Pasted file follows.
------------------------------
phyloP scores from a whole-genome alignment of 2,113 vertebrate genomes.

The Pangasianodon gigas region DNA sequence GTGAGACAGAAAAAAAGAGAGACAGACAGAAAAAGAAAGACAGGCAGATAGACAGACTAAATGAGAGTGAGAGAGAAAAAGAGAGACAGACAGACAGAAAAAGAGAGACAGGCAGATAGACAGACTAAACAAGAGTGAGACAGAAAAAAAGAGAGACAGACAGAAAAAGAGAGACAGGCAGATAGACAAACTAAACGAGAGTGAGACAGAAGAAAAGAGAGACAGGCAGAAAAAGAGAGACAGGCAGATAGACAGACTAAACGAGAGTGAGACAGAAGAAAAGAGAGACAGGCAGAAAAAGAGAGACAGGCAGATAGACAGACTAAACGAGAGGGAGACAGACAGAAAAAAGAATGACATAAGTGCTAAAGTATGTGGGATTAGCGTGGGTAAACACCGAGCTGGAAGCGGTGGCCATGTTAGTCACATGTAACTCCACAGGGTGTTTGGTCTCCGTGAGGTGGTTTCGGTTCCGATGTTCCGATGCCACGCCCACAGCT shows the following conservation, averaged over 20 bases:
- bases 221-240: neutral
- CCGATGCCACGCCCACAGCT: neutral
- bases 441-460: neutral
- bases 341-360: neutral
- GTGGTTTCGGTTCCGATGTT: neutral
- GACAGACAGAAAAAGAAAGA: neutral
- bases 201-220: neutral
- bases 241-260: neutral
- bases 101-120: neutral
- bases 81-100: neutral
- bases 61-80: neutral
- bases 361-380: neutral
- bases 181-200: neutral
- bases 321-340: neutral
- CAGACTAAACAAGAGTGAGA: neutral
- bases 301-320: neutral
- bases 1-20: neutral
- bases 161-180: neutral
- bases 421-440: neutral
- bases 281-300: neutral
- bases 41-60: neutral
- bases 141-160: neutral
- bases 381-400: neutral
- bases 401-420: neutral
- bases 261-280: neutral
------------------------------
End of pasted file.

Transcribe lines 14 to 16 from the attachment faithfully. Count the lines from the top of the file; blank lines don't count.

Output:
- bases 361-380: neutral
- bases 181-200: neutral
- bases 321-340: neutral